In Paradise Lost, John Milton gives great eminence to the character of Satan. The author divides the characters in his epic poem into two sides: one side under God representing good and eternal providence, and the other side under Satan, representing evil and sin. This creature went from a beautiful, perfect being named Lucifer, living in the light and glory of heaven, to Satan, the prince of darkness who was banished to the earth. Essentially, Satan became the representative of all evil who allied with the fallen angels that aided in his revolt against God. Not only is Satan given the most important role in Milton s famous epic, but the author draws upon the psychological states of Satan. The reader is able to identify and sympathize with Satan as he appears to be very attractive, intelligent, and manipulative.
Nonetheless, Satan is an endlessly intriguing character who possesses the complexity of humanistic features as his emotions and attitudes are explored by the author. One of Satan s most prominent characteristics is deception. In Paradise Lost, he manages to make other people believe and furthermore, trust in him. Deception is the most obvious weapon that Satan utilizes to persuade some of the characters in the poem. Nearly every statement he makes can be seen as a lie or delusion. Milton first describes him as Who first seduced them to that foul revolt Th infernal serpent; he it was, whose guile/ Stirred up with envy and revenge, deceived/ The mother of mankind (Book I, 33-36).
Milton's Satan, by common consent, is one of the greatest artistic creation in any language. He is the most heroic and magnificent character ever portrayed. There has been great controversy on the ambiguity of his character. Yet it is true that his character engages the reader's attention and excites his admiration also. He is the main character of "Paradise Lost Book1". From the beginning of the ...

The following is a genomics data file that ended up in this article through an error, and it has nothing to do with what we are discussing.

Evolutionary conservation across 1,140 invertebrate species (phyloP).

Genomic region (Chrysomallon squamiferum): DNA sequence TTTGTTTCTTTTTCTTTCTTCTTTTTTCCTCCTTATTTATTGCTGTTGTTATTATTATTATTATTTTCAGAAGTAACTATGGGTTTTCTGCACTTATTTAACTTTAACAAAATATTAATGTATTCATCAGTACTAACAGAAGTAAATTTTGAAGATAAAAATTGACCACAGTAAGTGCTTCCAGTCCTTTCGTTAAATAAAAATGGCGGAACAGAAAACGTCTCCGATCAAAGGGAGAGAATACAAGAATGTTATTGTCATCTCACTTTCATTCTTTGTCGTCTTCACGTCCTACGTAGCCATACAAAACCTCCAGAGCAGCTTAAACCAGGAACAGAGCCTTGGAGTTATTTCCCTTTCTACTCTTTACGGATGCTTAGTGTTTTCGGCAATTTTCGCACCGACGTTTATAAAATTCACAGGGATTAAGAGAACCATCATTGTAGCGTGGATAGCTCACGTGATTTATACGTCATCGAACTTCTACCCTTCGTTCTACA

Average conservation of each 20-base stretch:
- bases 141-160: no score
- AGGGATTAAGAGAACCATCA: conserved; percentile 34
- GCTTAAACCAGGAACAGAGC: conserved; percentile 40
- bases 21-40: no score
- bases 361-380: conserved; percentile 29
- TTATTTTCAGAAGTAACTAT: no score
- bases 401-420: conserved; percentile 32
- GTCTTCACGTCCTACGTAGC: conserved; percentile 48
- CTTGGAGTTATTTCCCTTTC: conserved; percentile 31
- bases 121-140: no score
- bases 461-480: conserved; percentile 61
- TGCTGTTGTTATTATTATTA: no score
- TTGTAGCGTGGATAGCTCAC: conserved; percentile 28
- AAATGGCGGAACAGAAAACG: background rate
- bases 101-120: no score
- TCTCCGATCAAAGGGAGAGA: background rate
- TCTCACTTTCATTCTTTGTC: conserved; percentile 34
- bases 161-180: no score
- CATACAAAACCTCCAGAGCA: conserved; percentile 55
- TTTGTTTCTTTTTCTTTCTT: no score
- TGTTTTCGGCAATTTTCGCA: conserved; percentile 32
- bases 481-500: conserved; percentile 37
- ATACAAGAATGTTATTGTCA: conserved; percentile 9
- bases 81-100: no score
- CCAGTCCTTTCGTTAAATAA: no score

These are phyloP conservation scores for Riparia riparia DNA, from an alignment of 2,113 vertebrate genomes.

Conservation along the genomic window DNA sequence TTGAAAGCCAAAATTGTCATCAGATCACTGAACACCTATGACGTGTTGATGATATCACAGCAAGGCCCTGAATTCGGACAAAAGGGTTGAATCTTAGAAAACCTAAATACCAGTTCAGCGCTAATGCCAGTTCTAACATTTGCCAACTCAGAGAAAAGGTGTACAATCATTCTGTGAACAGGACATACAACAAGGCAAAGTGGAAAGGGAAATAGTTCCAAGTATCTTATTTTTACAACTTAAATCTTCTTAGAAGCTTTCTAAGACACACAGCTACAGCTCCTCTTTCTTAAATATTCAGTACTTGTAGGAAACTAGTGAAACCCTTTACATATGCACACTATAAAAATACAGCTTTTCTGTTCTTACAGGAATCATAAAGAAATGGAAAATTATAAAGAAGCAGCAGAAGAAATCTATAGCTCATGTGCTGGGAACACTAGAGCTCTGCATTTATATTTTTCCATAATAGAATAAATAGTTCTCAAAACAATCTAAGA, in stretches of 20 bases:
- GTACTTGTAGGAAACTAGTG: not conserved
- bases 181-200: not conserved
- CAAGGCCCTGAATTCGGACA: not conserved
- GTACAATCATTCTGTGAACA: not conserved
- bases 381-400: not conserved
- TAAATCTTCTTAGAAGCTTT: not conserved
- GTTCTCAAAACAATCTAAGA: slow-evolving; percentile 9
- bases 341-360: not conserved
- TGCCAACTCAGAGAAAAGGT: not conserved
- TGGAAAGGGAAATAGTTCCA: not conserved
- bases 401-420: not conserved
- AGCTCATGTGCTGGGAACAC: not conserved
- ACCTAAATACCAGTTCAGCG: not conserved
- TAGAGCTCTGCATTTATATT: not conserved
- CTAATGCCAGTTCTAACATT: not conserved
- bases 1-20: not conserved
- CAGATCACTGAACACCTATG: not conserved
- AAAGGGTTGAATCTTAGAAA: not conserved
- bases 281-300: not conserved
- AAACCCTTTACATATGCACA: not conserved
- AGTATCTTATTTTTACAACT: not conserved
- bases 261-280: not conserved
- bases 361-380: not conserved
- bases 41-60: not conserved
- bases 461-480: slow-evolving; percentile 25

These lines illustrate Satan s successful attempt of playing the serpent who tempts Eve and, through her, Adam, into committing the Original Sin. As a result of their curiosity, temptation, and indulgence, Adam and Eve cause the downfall of man. This in a way is the death of the perfect man. It is at this point that mankind s progenitors get a new perspective on their emotions. They are no longer tempted nor are they curious; they ca more easily distinguish what they should have done. This change is initiated by their change of emotions, not because God instilled this knowledge in them.
As a result, mankind has the capacity of free will and choice. Consequently, it is through Satan s jealousy and desire for retribution towards God that drove him to his seduction of Eve by deceiving her. Another distinguished feature of Satan is his power of persuasion. He tries to use logical explanations to accumulate the trust and faith of his legions of angels in order to help him fight to regain Heaven.
Satan persuades them to go to war in his speech where he argues that he has established in a safe un envied throne (Book II 23).